16. #16 Josh
    December 16, 2006

    I guess what I’m saying is that I don’t see how demarcation can be political, not based on strict rules, and still non-arbitrary. I feel that the act of arguing that demarcation is political puts it within a sphere of arbitrariness.

    Therefore, I don’t see how we can separate the issues that you are trying to distinguish. My intent is not to misrepresent you, I see an inconsistency in your argument and am trying to tease it out. I will state for the record that my comments about creationists in general do not apply to you in particular, and that I don’t mean to suggest that you are a postmodernist. That hadn’t been my point before and it isn’t now.

  17. #17 BRC
    December 16, 2006

    But Josh, I think the crux of this back-and-forth with Macht is that you are taking for granted that which you want to prove. I think your argument is built inside itself. You say that “the ability to make predictions relies on a phenomenon being bound by natural law,” but we don’t know what natural laws are except through the very scientific process that you’re saying is bounded by those laws. It’s post facto — you assume that our scientific process is right (and better) because it finds these laws, although we don’t know it’s right until we find the laws. Science proves that science is right?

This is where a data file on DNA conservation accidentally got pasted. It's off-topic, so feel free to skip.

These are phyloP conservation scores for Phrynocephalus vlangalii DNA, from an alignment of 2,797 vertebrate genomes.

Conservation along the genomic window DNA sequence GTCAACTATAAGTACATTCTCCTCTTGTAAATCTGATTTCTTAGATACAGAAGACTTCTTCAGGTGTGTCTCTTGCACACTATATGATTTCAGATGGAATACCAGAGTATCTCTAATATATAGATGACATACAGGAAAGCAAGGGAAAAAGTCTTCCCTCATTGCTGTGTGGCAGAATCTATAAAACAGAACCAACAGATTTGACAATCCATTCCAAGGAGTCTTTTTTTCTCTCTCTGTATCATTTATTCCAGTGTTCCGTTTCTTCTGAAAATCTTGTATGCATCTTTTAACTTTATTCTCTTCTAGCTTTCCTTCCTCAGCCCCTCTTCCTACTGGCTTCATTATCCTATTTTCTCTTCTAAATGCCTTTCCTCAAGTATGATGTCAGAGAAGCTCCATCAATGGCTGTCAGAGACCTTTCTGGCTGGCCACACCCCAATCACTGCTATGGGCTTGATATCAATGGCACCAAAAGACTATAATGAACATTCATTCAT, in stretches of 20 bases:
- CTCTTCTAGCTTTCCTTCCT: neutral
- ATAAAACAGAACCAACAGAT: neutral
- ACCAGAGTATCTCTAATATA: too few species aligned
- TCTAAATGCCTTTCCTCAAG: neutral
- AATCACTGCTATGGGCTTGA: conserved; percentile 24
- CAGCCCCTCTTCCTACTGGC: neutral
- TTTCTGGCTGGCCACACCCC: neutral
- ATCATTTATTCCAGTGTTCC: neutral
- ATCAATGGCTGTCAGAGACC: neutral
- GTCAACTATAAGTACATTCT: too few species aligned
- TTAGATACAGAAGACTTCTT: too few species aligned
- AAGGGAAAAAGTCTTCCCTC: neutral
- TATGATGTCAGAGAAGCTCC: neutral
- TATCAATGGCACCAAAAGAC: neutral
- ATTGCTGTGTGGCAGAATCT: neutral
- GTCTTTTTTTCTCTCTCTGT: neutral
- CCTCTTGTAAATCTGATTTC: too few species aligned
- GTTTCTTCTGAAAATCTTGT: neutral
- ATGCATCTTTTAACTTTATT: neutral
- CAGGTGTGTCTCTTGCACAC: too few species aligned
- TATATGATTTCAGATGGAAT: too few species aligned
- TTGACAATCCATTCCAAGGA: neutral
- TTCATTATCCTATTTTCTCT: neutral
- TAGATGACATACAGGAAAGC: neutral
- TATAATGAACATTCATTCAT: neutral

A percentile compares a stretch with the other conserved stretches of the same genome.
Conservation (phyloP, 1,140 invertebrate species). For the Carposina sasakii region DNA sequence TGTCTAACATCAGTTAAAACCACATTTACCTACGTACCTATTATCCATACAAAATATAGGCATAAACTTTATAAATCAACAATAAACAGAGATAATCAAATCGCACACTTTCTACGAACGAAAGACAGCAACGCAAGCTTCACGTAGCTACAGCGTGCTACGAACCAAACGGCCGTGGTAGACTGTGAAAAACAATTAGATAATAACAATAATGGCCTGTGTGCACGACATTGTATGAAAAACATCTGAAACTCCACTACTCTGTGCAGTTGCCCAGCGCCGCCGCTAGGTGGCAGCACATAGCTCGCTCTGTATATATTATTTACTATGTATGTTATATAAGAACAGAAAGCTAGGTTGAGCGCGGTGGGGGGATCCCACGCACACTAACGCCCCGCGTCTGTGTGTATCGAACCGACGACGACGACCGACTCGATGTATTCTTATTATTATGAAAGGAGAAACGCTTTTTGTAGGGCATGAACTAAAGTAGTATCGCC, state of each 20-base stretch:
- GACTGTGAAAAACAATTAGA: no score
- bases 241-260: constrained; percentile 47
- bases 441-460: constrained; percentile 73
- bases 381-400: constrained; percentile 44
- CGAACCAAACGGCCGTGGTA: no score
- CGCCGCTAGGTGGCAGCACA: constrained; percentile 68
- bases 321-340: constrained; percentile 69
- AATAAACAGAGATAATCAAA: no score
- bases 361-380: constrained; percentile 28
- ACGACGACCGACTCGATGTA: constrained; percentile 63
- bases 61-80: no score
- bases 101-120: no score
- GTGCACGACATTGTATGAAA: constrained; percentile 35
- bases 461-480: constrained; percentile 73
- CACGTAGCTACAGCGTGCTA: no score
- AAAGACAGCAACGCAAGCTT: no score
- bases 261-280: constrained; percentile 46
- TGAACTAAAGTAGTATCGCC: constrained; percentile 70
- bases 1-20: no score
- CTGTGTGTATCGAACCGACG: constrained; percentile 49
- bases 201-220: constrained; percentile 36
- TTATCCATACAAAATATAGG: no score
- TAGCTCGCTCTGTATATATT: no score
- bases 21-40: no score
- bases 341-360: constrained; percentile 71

(Also, thanks RJ for not thinking me stupid. My wife and I argue about this alot, and I’ll let her know I’ve gained an ally!)

  18. #18 Macht
    December 16, 2006

    Thanks, Josh. I think I understand better what you were saying. I’ve tried to explain here why I don’t think I’m being inconsistent in my views.

  19. #19 Torbj�rn Larsson
    December 17, 2006

    Science proves that science is right?

    Yes. Those methods that work are kept.

    This is the nature of methods and models. They seem circular if one forget the distinction between nature and model and that observations lift up data to the model. The model or method may relying on circular definitions, but the situation isn’t.

    One simple example is the following description of Hooke’s law: Linear-elastic systems (materials) are described by Hooke’s law F = – k*x. Those systems (materials) that are described by Hooke’s law are called linear-elastic. So lin. el. -> law, law -> lin. el.

    What are lacking in this description is the arrow from observations of material behaviour that describes the force and the elongation: (F,x) -> lin. el. & law.

    This is the same problem when one claim it is circularity in method evaluation. Good scientific process -> laws, laws -> good sci. pr. But really observations -> good sci.pr. & laws. Which BTW is why we can go on and improve both methods and theory, while a real circular situation would take us nowhere, no pun intended.

  20. #20 Macht
    December 19, 2006

    Josh,

    Any thoughts on my post?